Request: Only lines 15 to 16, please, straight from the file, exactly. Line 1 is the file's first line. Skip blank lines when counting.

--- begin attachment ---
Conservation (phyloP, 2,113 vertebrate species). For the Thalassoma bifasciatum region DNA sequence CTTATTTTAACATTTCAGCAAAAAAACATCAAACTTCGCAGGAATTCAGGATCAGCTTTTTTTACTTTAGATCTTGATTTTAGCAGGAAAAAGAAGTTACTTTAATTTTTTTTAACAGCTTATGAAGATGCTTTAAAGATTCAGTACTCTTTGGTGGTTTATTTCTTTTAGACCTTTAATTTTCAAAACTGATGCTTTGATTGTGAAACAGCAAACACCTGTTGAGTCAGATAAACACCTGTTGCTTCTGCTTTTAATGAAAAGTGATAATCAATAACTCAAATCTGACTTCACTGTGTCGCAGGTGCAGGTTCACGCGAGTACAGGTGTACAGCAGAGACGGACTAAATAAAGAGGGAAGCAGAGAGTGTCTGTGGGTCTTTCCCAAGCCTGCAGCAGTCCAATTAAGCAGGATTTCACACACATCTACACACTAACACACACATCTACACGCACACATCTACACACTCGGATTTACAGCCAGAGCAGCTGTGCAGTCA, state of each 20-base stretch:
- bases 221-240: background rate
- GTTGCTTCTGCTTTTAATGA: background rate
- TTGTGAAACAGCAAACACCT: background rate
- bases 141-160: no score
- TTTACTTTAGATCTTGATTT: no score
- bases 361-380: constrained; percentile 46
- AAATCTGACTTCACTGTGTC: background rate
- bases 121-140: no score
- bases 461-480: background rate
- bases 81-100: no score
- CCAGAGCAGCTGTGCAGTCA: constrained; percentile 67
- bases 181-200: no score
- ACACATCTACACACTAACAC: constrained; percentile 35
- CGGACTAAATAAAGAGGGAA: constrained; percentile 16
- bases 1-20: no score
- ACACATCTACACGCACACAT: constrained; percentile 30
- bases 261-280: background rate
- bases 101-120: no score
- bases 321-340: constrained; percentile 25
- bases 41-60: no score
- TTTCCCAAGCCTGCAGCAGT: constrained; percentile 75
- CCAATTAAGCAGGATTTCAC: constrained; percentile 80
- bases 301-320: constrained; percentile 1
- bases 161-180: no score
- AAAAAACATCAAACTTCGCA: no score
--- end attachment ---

- CGGACTAAATAAAGAGGGAA: constrained; percentile 16
- bases 1-20: no score